Additionally, the EU MDR expands the definition of a medical device to include more products, reclassifies some devices, increases clinical evidence requirements, expands Post Market Surveillance (PMS) requirements, requires manufacturers designate a Person Responsible for Regulatory Compliance (PRRC), and more. While these changes can affect manufacturers documentation and classification, these changes do not require notifying local competent authorities at this time.

How the EU MDR’s Changes Will Affect Licenses in Asia

While each Asian market has their own regulatory nuances, most ASEAN member countries have harmonized with the Medical Device Directive (ASEAN MDD) and will have similar requirements. For the most part, each market will have 2 levels of amendments, typically referred to as “notification” or a “change.” A notification is used for administrative updates while a change, like a Technical Change in Singapore, is usually required for more technical requirements, such as expansions to the indications for use. Since most of the applicable EU MDR-related changes will affect labeling and IFU, the changes can usually be addressed through a notification amendment in the local markets.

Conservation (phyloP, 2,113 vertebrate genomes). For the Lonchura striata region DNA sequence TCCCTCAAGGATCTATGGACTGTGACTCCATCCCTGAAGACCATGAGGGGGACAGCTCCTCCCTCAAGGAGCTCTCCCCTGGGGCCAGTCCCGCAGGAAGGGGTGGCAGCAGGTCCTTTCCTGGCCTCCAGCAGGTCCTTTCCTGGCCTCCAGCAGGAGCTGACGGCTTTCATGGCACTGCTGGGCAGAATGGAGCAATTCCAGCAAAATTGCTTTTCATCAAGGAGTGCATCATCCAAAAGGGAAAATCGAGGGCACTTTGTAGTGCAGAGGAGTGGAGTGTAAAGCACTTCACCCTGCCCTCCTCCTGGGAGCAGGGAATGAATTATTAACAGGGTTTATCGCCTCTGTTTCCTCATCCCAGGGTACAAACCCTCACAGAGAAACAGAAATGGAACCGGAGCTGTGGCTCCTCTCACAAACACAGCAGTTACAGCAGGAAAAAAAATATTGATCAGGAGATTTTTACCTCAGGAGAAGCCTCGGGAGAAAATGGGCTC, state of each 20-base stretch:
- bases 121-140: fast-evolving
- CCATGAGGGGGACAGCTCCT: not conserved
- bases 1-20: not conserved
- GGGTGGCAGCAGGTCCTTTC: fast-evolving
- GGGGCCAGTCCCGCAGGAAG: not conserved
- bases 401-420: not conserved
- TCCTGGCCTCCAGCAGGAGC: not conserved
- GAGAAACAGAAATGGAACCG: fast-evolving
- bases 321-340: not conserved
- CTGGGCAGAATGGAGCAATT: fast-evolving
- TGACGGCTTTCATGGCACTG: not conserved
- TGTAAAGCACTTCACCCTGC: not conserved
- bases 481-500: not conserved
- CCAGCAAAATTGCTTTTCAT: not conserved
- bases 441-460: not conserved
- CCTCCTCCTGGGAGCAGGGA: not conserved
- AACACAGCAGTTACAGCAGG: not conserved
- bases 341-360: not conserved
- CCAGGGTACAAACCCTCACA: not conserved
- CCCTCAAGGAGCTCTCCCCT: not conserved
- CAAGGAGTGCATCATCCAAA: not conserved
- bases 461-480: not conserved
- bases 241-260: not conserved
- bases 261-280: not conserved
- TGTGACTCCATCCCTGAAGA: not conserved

Some of the common items that may cause manufacturers to adjust their labeling or documentation include the following items:

  1. CE Number may be different
  2. Changing the “Intended use” to “Intended Purpose” per MDR definition.
  3. Additions of new symbols (according to ISO 15223-1:2021 and generally recognized symbols).
  4. Clinical Benefit section to the IFU
  5. Additional performance characteristics per MDR requirements
  6. Additional assembly information (if applicable)
  7. Devices shipped to the UK after June 2023 will need to carry a UKCA marking

Manufacturers with existing stock with old labeling can still import with the old labeling but will need to amend their license(s) before importing product with the new labeling and/or IFU.

India Amendment Process